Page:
|Publication number||US4974536 A|
|Application number||US 07/252,061|
|Publication date||Dec 4, 1990|
|Filing date||Sep 30, 1988|
|Priority date||Sep 30, 1988|
|Publication number||07252061, 252061, US 4974536 A, US 4974536A, US-A-4974536, US4974536 A, US4974536A|
|Inventors||Thomas E. Archibald|
|Original Assignee||Eg&G International, Inc.|
|Export Citation||BiBTeX, EndNote, RefMan|
|Patent Citations (3), Referenced by (7), Classifications (8), Legal Events (6)|
|External Links: USPTO, USPTO Assignment, Espacenet|
This invention relates to platforms or probes for use, for example, in oceanographic work and more particularly to a recoverable tethered platform with controlled deployment and recovery rates.
In oceanographic work, submarine detection, and other applications, it is desirable to be able to lower instruments from a ship, oil rig, helicopter, or other station positioned at or above the water surface, preferably at a controlled rate and to a selected depth. Such instruments might, for example, make measurement profiles of physical properties of the ocean such as temperature, current velocities or salinity of the water, may collect water samples or samples from the ocean floor, may be used as a transport platform for equipment to detect submarines, fish, underseaflora, fauna, or rock formations, etc. While, particularly with the advent of microprocessors and memory chips having large capacities, the quality and sophistication of such equipment has been advancing rapidly, there have been few advances in the platforms for deploying such instruments and equipment.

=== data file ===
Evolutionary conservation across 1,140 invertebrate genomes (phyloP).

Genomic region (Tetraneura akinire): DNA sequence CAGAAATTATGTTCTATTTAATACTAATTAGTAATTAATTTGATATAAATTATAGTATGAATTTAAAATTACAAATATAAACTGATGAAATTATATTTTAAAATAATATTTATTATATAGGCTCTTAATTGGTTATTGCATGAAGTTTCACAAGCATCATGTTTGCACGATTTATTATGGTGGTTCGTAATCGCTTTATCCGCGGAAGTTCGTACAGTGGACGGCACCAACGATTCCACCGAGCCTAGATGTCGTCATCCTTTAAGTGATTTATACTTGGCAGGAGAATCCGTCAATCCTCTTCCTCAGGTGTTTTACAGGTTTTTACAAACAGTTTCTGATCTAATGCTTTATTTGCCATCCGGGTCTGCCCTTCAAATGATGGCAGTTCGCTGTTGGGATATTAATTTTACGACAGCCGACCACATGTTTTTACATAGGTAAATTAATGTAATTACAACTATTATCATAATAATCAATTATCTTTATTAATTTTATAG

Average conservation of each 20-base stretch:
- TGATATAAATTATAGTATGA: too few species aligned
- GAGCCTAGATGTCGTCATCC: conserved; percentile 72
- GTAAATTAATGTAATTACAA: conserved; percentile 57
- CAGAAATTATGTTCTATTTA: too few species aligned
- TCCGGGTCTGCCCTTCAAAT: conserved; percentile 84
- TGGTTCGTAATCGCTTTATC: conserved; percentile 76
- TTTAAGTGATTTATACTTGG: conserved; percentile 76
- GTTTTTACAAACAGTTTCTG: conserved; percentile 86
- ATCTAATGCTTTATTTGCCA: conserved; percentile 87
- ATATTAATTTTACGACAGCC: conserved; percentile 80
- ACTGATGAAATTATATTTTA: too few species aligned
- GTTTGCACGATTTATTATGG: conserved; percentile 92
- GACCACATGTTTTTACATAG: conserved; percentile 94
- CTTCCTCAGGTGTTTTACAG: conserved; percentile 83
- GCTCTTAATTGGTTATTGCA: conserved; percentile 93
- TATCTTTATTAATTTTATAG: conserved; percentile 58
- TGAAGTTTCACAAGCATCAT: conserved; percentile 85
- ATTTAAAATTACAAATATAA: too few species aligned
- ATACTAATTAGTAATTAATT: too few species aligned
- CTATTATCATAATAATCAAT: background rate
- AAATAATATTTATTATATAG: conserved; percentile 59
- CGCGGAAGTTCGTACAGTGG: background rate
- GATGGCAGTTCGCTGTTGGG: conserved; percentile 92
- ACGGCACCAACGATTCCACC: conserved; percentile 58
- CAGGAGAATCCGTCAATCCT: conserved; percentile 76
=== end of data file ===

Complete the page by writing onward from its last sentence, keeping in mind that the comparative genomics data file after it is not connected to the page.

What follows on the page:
Heretofore, such platforms have generally been of two types. One type of platform, which are referred to as disposables, are thrown from a ship, airplane or helicopter and return data to shipboard instruments or to airborne instruments via radio transmitters.
These devices have a number of disadvantages. First, they require a conductive cable which is fed out at the surface and/or from the platform as the platform descends. In some cases, such platforms permit readings to be taken only as the platform descends. For example, assuming that the depth of the water is greater than the length of the wire, the wire breaks when the platform reaches the end of the wire aborting any further transmission of data. In other cases, the platforms reach the end of their cable and continue to transmit data until the device either self destructs, is discarded, or wears out.